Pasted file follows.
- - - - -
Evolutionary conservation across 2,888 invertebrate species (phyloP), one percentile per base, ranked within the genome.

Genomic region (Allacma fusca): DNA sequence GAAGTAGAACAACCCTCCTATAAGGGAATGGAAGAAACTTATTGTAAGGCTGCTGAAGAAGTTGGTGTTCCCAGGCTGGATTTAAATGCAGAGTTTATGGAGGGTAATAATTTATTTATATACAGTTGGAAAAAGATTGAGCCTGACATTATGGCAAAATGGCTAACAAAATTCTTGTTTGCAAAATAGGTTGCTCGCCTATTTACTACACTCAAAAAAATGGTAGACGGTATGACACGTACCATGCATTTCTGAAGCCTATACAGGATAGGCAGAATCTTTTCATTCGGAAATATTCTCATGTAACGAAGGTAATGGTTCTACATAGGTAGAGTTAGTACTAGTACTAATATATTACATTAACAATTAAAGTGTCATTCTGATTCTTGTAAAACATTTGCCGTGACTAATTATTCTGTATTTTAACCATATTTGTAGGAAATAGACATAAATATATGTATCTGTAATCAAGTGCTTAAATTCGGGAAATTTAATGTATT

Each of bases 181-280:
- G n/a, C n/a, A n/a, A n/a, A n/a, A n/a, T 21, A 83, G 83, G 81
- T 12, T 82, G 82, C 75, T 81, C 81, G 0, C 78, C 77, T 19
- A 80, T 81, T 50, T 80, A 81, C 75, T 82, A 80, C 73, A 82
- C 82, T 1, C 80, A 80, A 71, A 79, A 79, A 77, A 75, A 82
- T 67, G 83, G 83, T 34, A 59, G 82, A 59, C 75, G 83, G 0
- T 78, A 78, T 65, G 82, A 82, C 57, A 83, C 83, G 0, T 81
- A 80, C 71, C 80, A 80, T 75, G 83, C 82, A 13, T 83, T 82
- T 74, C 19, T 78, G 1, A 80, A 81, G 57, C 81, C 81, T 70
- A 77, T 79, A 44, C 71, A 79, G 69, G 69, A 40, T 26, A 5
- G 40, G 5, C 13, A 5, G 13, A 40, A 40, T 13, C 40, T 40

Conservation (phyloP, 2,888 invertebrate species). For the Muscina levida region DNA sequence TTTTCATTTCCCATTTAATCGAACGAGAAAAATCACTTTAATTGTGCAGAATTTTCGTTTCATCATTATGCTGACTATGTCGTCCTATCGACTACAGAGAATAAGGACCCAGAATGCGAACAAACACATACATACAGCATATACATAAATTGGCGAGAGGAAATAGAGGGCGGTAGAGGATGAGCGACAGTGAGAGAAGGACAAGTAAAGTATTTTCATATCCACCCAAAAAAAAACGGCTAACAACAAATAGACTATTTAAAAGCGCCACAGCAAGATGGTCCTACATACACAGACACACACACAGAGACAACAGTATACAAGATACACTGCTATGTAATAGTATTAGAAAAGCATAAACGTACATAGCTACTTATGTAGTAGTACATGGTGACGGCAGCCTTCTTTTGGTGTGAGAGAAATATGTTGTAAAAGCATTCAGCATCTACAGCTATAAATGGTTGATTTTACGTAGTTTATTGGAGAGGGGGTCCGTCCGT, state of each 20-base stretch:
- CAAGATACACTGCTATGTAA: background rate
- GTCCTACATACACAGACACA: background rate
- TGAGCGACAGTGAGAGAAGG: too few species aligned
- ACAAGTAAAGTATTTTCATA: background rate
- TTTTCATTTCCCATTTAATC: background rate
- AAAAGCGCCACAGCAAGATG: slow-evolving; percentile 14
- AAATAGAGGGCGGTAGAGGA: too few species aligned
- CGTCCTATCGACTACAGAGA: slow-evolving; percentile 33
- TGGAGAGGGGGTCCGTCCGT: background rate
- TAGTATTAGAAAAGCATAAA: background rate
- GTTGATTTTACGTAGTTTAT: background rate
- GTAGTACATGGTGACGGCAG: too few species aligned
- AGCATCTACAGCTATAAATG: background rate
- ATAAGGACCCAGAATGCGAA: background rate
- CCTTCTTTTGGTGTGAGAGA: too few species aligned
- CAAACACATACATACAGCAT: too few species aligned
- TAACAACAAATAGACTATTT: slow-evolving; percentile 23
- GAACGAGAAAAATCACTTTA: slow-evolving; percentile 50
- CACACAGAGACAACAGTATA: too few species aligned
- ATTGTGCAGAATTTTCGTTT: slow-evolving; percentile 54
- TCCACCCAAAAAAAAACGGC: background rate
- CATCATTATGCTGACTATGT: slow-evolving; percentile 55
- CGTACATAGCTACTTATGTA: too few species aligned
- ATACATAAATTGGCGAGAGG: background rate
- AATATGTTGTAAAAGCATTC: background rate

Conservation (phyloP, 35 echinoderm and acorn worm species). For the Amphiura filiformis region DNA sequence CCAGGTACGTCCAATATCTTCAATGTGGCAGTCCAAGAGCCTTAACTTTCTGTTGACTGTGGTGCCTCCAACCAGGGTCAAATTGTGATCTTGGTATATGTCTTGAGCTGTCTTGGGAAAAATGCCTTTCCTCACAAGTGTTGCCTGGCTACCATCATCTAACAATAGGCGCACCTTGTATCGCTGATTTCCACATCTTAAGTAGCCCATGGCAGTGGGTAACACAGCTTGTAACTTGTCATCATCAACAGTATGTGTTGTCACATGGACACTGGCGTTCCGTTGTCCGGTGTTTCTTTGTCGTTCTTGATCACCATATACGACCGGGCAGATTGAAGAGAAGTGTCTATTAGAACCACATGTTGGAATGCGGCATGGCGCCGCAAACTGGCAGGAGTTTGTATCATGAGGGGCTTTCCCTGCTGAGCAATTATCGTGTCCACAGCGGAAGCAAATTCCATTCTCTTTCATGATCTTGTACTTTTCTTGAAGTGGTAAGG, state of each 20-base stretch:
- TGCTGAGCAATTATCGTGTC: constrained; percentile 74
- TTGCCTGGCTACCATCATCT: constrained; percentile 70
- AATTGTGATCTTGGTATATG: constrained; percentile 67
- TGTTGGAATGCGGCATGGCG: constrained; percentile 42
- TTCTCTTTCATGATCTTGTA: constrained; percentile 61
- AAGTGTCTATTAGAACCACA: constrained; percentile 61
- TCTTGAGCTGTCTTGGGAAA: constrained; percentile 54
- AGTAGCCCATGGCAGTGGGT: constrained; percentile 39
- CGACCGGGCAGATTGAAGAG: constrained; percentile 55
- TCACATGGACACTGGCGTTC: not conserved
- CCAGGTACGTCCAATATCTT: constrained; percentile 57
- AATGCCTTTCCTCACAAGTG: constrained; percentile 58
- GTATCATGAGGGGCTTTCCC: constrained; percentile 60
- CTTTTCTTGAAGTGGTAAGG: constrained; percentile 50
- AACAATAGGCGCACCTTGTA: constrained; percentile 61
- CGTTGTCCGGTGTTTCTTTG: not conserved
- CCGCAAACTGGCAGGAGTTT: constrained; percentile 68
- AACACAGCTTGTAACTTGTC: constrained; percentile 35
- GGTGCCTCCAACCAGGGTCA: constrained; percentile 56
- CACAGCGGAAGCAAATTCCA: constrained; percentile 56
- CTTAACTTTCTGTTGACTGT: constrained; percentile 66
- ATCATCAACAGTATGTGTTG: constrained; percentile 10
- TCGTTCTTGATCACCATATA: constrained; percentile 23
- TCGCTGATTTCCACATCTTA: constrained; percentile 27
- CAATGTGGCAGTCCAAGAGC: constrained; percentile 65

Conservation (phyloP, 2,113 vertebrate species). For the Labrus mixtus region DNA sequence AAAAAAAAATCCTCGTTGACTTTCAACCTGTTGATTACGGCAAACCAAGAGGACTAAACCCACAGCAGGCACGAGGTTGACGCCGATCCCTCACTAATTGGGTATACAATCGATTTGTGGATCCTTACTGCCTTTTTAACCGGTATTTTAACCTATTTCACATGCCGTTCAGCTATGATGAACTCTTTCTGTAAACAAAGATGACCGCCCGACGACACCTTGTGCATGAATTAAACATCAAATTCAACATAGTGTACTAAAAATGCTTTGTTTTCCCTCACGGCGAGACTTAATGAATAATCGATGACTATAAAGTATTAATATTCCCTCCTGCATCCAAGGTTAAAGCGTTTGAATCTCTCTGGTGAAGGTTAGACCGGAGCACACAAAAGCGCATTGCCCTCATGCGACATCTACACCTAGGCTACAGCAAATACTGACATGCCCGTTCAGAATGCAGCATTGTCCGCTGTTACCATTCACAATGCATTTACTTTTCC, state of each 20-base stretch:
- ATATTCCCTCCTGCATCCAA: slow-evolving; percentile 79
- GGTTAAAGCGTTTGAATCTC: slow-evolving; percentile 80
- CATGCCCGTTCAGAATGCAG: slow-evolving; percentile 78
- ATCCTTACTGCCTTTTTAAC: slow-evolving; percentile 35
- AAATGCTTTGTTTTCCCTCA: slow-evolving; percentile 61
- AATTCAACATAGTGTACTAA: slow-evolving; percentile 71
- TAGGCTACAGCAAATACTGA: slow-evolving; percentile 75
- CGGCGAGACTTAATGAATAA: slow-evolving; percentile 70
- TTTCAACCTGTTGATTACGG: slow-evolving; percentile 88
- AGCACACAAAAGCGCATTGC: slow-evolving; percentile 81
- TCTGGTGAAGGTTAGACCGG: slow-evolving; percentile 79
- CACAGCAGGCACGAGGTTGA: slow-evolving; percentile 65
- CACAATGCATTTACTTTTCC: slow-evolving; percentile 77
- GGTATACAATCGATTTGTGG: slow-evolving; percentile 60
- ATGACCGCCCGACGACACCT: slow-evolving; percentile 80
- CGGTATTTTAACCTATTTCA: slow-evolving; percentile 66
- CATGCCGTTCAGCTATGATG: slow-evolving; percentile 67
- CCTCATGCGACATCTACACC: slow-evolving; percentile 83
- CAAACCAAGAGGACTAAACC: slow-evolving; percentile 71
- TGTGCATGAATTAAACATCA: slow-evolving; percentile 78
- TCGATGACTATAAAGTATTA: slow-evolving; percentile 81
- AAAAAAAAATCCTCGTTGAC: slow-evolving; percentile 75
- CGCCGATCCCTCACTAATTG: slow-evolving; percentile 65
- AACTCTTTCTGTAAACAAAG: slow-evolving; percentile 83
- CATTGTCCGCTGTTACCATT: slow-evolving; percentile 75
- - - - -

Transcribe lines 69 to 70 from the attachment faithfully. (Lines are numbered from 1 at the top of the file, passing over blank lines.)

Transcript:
- CATGCCCGTTCAGAATGCAG: slow-evolving; percentile 78
- ATCCTTACTGCCTTTTTAAC: slow-evolving; percentile 35